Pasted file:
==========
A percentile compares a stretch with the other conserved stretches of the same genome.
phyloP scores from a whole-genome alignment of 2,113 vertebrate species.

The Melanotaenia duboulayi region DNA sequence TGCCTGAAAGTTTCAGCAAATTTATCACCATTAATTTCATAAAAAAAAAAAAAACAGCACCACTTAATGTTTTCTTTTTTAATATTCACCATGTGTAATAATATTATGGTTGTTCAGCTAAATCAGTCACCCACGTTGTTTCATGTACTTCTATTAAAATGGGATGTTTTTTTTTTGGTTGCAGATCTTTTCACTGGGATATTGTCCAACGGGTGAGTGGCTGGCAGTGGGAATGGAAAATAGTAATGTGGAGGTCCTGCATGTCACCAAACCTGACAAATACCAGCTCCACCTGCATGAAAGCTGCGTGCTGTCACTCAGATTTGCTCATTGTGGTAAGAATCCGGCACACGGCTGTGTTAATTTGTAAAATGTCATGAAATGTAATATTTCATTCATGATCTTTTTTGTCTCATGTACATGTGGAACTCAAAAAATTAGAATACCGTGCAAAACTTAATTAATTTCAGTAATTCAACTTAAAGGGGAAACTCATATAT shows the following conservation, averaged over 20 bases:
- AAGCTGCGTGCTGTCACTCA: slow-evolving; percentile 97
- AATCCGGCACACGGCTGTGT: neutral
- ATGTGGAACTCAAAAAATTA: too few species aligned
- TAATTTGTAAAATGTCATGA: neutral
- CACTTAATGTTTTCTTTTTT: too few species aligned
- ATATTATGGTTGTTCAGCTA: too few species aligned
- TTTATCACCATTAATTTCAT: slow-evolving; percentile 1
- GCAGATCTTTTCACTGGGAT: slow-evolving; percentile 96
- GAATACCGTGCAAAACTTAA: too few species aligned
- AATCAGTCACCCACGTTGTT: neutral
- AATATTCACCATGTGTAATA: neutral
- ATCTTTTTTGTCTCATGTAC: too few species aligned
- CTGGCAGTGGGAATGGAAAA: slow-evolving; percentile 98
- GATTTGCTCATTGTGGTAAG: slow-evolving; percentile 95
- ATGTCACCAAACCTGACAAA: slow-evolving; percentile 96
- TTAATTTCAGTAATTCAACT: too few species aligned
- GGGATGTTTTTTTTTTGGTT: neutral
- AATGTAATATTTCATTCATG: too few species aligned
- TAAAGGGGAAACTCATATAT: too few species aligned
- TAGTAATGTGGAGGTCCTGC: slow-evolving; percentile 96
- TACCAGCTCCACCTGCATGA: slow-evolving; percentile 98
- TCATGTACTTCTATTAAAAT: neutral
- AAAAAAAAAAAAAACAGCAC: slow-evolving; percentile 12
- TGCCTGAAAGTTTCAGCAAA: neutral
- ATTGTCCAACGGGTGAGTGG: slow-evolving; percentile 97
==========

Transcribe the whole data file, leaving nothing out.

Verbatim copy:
A percentile compares a stretch with the other conserved stretches of the same genome.
phyloP scores from a whole-genome alignment of 2,113 vertebrate species.

The Melanotaenia duboulayi region DNA sequence TGCCTGAAAGTTTCAGCAAATTTATCACCATTAATTTCATAAAAAAAAAAAAAACAGCACCACTTAATGTTTTCTTTTTTAATATTCACCATGTGTAATAATATTATGGTTGTTCAGCTAAATCAGTCACCCACGTTGTTTCATGTACTTCTATTAAAATGGGATGTTTTTTTTTTGGTTGCAGATCTTTTCACTGGGATATTGTCCAACGGGTGAGTGGCTGGCAGTGGGAATGGAAAATAGTAATGTGGAGGTCCTGCATGTCACCAAACCTGACAAATACCAGCTCCACCTGCATGAAAGCTGCGTGCTGTCACTCAGATTTGCTCATTGTGGTAAGAATCCGGCACACGGCTGTGTTAATTTGTAAAATGTCATGAAATGTAATATTTCATTCATGATCTTTTTTGTCTCATGTACATGTGGAACTCAAAAAATTAGAATACCGTGCAAAACTTAATTAATTTCAGTAATTCAACTTAAAGGGGAAACTCATATAT shows the following conservation, averaged over 20 bases:
- AAGCTGCGTGCTGTCACTCA: slow-evolving; percentile 97
- AATCCGGCACACGGCTGTGT: neutral
- ATGTGGAACTCAAAAAATTA: too few species aligned
- TAATTTGTAAAATGTCATGA: neutral
- CACTTAATGTTTTCTTTTTT: too few species aligned
- ATATTATGGTTGTTCAGCTA: too few species aligned
- TTTATCACCATTAATTTCAT: slow-evolving; percentile 1
- GCAGATCTTTTCACTGGGAT: slow-evolving; percentile 96
- GAATACCGTGCAAAACTTAA: too few species aligned
- AATCAGTCACCCACGTTGTT: neutral
- AATATTCACCATGTGTAATA: neutral
- ATCTTTTTTGTCTCATGTAC: too few species aligned
- CTGGCAGTGGGAATGGAAAA: slow-evolving; percentile 98
- GATTTGCTCATTGTGGTAAG: slow-evolving; percentile 95
- ATGTCACCAAACCTGACAAA: slow-evolving; percentile 96
- TTAATTTCAGTAATTCAACT: too few species aligned
- GGGATGTTTTTTTTTTGGTT: neutral
- AATGTAATATTTCATTCATG: too few species aligned
- TAAAGGGGAAACTCATATAT: too few species aligned
- TAGTAATGTGGAGGTCCTGC: slow-evolving; percentile 96
- TACCAGCTCCACCTGCATGA: slow-evolving; percentile 98
- TCATGTACTTCTATTAAAAT: neutral
- AAAAAAAAAAAAAACAGCAC: slow-evolving; percentile 12
- TGCCTGAAAGTTTCAGCAAA: neutral
- ATTGTCCAACGGGTGAGTGG: slow-evolving; percentile 97